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Grizzly Bear Goal Not Yet Achieved

The grizzly bears of the Northern Rockies are part of a population once numbering in the tens of thousands. Legal protection has prevented total extinction, yet the great bear remains confined to less than 2 percent of its historic range.

Politics are driving efforts to strip away the net that prevented extinction. The U.S. Fish and Wildlife Service and other agencies are working feverishly to remove Endangered Species Act (ESA) protections for grizzly bears in the Glacier-Bob Marshall region. Interagency Grizzly Bear Subcommittee Chair Jim Williams said, “We’re really in a hurry to get this done.” This opens the door to increased development and potential trophy hunting.

Politicians including Interior Secretary Ryan Zinke are driving the extinction train while waving the banner of success. This rush to judgment violates key scientific principles, common sense and the law. Delisting would unleash a chain reaction of negative consequences for bears and other wildlife benefiting from grizzly habitat protection. Key goals remain unachieved and key questions remain unanswered.

Grizzly bears were listed under the ESA in 1975 as one species in the contiguous states. As the science of conservation biology emerged, scientists called for linkage of the five isolated Northern Rockies subpopulations through occupation of designated and protected suitable habitats by male and female bears. The government’s 1993 recovery plan identified this need, yet this key recovery goal remains unachieved and the government seems content to arbitrarily delist the subpopulations one by one, dooming regional connectivity.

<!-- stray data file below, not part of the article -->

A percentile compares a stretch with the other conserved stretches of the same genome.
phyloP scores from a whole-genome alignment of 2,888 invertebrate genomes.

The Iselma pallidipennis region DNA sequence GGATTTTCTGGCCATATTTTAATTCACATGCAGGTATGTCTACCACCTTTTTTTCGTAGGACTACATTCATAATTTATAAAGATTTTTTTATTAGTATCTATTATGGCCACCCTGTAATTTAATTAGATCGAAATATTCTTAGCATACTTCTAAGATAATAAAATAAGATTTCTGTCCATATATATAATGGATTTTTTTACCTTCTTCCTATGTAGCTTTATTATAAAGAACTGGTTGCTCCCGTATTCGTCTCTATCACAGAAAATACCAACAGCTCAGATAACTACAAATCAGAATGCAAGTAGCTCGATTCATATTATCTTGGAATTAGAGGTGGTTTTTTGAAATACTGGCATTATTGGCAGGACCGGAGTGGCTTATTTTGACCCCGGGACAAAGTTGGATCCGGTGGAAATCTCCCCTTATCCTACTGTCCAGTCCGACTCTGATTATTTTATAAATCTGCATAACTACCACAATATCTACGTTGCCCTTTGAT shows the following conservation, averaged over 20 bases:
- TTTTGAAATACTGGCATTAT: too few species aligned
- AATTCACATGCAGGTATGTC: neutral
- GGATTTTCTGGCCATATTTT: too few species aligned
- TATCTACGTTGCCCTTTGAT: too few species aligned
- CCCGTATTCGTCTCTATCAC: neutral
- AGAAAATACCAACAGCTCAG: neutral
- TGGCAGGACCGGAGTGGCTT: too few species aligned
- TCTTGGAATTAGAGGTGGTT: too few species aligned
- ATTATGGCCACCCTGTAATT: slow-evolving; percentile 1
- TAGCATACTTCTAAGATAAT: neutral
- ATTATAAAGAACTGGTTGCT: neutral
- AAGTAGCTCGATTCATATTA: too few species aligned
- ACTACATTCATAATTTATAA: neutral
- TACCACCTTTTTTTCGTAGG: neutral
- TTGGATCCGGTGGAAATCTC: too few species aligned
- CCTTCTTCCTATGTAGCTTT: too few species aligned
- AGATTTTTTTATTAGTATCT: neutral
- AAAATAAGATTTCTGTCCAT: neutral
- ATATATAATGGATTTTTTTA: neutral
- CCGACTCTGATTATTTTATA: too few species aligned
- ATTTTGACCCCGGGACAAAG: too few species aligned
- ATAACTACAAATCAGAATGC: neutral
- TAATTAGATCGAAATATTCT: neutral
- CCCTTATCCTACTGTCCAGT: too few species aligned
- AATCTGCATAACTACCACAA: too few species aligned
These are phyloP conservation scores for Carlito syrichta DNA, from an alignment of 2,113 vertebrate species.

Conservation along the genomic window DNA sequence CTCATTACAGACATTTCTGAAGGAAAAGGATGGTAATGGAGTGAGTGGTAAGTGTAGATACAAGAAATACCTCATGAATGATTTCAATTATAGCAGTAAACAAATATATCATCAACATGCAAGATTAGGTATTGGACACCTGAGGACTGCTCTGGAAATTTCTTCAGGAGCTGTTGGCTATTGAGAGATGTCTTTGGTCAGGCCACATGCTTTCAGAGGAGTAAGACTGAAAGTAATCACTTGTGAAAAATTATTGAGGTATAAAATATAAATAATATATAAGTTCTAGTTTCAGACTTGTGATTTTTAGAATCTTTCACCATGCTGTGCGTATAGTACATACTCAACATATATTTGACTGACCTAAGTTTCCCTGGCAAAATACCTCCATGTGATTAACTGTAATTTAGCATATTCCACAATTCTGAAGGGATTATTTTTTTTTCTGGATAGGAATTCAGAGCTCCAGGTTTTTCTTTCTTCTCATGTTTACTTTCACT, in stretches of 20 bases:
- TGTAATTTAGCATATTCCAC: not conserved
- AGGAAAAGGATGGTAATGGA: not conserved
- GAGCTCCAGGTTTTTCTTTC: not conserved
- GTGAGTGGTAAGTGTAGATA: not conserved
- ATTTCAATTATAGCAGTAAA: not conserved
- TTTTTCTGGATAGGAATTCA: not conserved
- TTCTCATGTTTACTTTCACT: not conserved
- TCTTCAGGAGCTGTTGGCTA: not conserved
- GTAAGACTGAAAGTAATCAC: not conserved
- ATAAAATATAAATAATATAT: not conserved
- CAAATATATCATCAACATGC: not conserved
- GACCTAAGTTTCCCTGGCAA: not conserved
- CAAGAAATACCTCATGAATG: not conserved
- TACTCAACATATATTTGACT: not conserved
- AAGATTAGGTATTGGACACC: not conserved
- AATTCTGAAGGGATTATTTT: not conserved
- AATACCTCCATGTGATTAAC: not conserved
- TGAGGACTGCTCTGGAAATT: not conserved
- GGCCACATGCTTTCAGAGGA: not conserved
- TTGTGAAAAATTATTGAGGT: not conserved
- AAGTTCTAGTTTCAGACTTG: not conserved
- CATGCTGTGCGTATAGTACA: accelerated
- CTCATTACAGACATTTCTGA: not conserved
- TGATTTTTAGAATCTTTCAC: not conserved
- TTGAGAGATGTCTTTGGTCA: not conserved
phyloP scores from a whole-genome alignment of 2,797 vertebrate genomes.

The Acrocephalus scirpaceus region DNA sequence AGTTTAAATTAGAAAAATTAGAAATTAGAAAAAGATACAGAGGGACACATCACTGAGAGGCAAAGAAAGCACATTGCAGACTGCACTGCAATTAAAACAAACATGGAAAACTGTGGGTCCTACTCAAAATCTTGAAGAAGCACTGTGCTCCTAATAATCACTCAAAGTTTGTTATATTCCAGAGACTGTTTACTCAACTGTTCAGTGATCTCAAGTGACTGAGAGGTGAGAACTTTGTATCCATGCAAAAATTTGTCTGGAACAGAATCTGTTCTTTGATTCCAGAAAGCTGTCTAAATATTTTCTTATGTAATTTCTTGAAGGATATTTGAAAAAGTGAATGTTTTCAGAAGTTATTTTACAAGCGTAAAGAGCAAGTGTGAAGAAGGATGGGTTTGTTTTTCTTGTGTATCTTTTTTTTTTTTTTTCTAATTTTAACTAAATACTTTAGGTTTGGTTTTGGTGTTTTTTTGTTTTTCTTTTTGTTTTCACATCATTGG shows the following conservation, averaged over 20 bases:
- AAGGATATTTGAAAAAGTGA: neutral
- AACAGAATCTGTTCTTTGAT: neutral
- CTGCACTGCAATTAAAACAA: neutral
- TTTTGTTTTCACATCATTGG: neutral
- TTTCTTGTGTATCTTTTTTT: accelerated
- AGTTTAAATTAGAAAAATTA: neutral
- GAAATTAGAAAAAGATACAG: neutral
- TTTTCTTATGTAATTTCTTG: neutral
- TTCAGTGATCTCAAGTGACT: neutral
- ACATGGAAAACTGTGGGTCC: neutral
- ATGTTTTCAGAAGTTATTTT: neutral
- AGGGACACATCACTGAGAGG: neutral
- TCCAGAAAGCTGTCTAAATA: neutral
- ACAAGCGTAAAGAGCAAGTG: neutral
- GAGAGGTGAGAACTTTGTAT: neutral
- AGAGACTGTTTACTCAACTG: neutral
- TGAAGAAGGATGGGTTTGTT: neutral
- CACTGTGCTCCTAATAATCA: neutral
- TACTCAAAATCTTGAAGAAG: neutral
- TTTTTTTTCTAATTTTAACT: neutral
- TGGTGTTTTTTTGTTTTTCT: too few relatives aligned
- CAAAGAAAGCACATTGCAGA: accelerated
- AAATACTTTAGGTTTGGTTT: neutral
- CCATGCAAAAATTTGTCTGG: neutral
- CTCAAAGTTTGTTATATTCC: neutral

A significant factor in whether a species can survive and thrive without the ESA safety net is the presence or absence of adequate regulatory mechanisms. Courts ruled the agencies must develop habitat-based recovery criteria for grizzly bears. This requirement has yet to be fulfilled or subjected to independent scientific peer review.

Moreover, the government’s draft conservation strategy points toward weaker mechanisms: “Land managers can afford to relax their level of caution.” And it makes the outlandish claim the population in the Glacier-Bob region can be reduced by more than 200 and still be considered “stable.”

Following suit, the Flathead National Forest appears ready to abandon the court-required Amendment 19 habitat strategy and replace it with weaker standards. Other national and state forests also plan increased levels of resource extraction and roads. Consider that Montana Fish, Wildlife and Parks has no jurisdiction over habitat on federal lands, which comprise the bulk of grizzly core areas and linkages.

There’s no assessment of food resources or the potential effects climate change will have. No accounting for increasing human housing development and infrastructure. Visitation to our parks and wildernesses are at record levels and new recreational activities such as mountain biking have spread into roadless areas, increasing conflicts and mortality. But the caution light remains off for the bureaucrats.

The Northern Rockies has undertaken a tremendous wildlife restoration and we have virtually the full suite of native species. It’s what separates us as the premier wildlife-wildland region and why millions visit each year. Grizzlies are gaining a tentative foothold in historic habitat between the Glacier-Bob Marshall, Yellowstone and Selway-Bitterroot. People are becoming more bear-smart and innovative engineers are designing wildlife highway crossings.

At the cusp of regional progress and possibility, grizzly bear delisting would bring it all crashing down. A more abominable end to our remarkable regional wildlife restoration story cannot be imagined.

To the Interagency Grizzly Bear Committee: the silent majority is emerging. Delisting is opposed by many Native Americans, scientists, big-game hunters and more. The great bear belongs to the land, and to all of us and we want the grizzly to flourish for generations to come.

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Mike Bader of Missoula is an independent consultant who has been involved in grizzly bear research and management issues since 1982 and has published several professional papers and reports on grizzly bear distribution, habitat, mortality and behavior.

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